Complaints on Antisemitism Executive Order Highlight Climate on Campus
The new Executive Order extending protections to Jewish students under the 1964 Civil Rights Act has generated a number of complaints to the Department of Education. At Columbia University, a complaint alleges “pervasive and ongoing” discrimination against Jewish students, and “a targeted harassment and discrimination campaign” by Students for Justice in Palestine (SJP) and other BDS groups.
At UCLA, a complaint alleges that a speaker described Israel as a racist entity, denied its right to exist, and stated that its supporters were white supremacists. A complaint filed on behalf of Hillel of Georgia alleges that Georgia Tech permitted discrimination against an individual who was denied entry to a Young Democratic Socialists of America event because of her identity.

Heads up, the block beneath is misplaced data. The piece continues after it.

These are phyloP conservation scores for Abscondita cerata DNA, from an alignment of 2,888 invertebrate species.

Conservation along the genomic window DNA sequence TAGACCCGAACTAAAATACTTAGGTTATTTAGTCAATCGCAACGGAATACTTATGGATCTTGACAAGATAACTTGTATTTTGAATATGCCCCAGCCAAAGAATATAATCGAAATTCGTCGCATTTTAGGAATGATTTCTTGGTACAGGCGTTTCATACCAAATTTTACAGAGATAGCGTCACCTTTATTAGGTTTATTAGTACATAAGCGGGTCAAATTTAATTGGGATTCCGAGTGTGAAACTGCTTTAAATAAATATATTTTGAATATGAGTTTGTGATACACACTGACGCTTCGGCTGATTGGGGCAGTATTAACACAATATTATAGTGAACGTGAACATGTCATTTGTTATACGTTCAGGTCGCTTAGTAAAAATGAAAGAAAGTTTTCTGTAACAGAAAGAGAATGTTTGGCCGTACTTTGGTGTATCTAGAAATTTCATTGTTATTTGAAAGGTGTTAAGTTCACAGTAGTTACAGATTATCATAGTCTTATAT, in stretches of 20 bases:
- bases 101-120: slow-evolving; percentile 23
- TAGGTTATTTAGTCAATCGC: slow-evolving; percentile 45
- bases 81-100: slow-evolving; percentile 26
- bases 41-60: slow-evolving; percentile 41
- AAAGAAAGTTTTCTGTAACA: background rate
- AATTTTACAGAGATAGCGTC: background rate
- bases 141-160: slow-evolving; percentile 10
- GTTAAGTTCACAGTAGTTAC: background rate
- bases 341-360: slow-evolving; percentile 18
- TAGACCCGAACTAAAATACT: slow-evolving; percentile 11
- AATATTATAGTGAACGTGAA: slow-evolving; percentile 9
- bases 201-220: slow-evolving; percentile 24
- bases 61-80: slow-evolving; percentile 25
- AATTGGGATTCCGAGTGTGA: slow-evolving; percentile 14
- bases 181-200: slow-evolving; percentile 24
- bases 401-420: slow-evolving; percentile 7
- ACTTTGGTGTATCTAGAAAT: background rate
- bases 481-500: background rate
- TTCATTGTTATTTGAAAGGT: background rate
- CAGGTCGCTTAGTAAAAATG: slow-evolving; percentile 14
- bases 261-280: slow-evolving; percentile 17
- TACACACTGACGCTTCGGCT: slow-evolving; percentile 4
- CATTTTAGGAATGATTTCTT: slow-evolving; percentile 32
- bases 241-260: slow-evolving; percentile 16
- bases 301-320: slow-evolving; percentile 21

Central to the growing number of complaints are allegations that denials of Israel’s right to exist are de facto antisemitic, by reference to the International Holocaust Remembrance Alliance (IHRA) definition of antisemitism, which is referred to in the recent Executive Order. Another issue is harassment and disruption of public events held by Jewish and other students.
The complaints come as still more evidence has appeared regarding the politicization of classrooms at all levels by BDS supporters. A new report by the AMCHA Initiative analyzed syllabi from 50 university courses on the Arab-Israeli conflict. On average, instructors who support BDS assigned an average of 78% of readings by fellow BDS supporters, in contrast to only 17% from non-BDS supporting instructors. The qualitative and quantitative contrasts demonstrate decisively that college courses are being deliberately politicized.